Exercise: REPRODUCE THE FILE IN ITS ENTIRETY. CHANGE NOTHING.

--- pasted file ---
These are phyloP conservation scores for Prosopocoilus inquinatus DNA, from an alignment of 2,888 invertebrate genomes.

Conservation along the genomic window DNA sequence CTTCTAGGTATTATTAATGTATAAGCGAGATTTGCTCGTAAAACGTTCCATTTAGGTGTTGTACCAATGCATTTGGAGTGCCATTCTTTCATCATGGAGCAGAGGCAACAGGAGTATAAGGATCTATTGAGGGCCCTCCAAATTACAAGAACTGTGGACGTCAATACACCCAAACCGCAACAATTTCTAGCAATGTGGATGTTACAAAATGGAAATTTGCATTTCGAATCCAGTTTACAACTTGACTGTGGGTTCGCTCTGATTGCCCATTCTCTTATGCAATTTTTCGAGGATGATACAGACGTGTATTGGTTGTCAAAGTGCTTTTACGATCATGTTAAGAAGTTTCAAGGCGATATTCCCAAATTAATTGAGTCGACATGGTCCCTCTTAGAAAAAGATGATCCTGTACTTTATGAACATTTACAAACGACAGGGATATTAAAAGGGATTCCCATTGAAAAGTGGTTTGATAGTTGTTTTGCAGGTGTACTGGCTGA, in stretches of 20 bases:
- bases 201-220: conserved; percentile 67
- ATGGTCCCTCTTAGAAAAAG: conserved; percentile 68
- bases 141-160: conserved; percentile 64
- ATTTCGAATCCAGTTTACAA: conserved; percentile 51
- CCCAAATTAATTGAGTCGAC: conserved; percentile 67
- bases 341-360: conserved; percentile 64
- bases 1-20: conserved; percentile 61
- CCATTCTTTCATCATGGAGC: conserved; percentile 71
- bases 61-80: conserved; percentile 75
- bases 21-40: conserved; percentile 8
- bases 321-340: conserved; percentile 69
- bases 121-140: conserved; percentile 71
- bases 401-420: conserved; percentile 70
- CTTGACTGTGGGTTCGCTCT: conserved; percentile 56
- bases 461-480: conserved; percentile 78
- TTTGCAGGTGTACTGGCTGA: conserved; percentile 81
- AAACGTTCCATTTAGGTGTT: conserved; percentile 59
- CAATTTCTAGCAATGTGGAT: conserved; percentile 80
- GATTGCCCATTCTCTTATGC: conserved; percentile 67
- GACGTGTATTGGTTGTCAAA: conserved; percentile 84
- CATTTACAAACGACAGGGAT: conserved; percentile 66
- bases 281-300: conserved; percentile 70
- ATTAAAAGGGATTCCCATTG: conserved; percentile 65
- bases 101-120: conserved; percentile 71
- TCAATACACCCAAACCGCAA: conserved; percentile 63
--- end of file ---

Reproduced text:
These are phyloP conservation scores for Prosopocoilus inquinatus DNA, from an alignment of 2,888 invertebrate genomes.

Conservation along the genomic window DNA sequence CTTCTAGGTATTATTAATGTATAAGCGAGATTTGCTCGTAAAACGTTCCATTTAGGTGTTGTACCAATGCATTTGGAGTGCCATTCTTTCATCATGGAGCAGAGGCAACAGGAGTATAAGGATCTATTGAGGGCCCTCCAAATTACAAGAACTGTGGACGTCAATACACCCAAACCGCAACAATTTCTAGCAATGTGGATGTTACAAAATGGAAATTTGCATTTCGAATCCAGTTTACAACTTGACTGTGGGTTCGCTCTGATTGCCCATTCTCTTATGCAATTTTTCGAGGATGATACAGACGTGTATTGGTTGTCAAAGTGCTTTTACGATCATGTTAAGAAGTTTCAAGGCGATATTCCCAAATTAATTGAGTCGACATGGTCCCTCTTAGAAAAAGATGATCCTGTACTTTATGAACATTTACAAACGACAGGGATATTAAAAGGGATTCCCATTGAAAAGTGGTTTGATAGTTGTTTTGCAGGTGTACTGGCTGA, in stretches of 20 bases:
- bases 201-220: conserved; percentile 67
- ATGGTCCCTCTTAGAAAAAG: conserved; percentile 68
- bases 141-160: conserved; percentile 64
- ATTTCGAATCCAGTTTACAA: conserved; percentile 51
- CCCAAATTAATTGAGTCGAC: conserved; percentile 67
- bases 341-360: conserved; percentile 64
- bases 1-20: conserved; percentile 61
- CCATTCTTTCATCATGGAGC: conserved; percentile 71
- bases 61-80: conserved; percentile 75
- bases 21-40: conserved; percentile 8
- bases 321-340: conserved; percentile 69
- bases 121-140: conserved; percentile 71
- bases 401-420: conserved; percentile 70
- CTTGACTGTGGGTTCGCTCT: conserved; percentile 56
- bases 461-480: conserved; percentile 78
- TTTGCAGGTGTACTGGCTGA: conserved; percentile 81
- AAACGTTCCATTTAGGTGTT: conserved; percentile 59
- CAATTTCTAGCAATGTGGAT: conserved; percentile 80
- GATTGCCCATTCTCTTATGC: conserved; percentile 67
- GACGTGTATTGGTTGTCAAA: conserved; percentile 84
- CATTTACAAACGACAGGGAT: conserved; percentile 66
- bases 281-300: conserved; percentile 70
- ATTAAAAGGGATTCCCATTG: conserved; percentile 65
- bases 101-120: conserved; percentile 71
- TCAATACACCCAAACCGCAA: conserved; percentile 63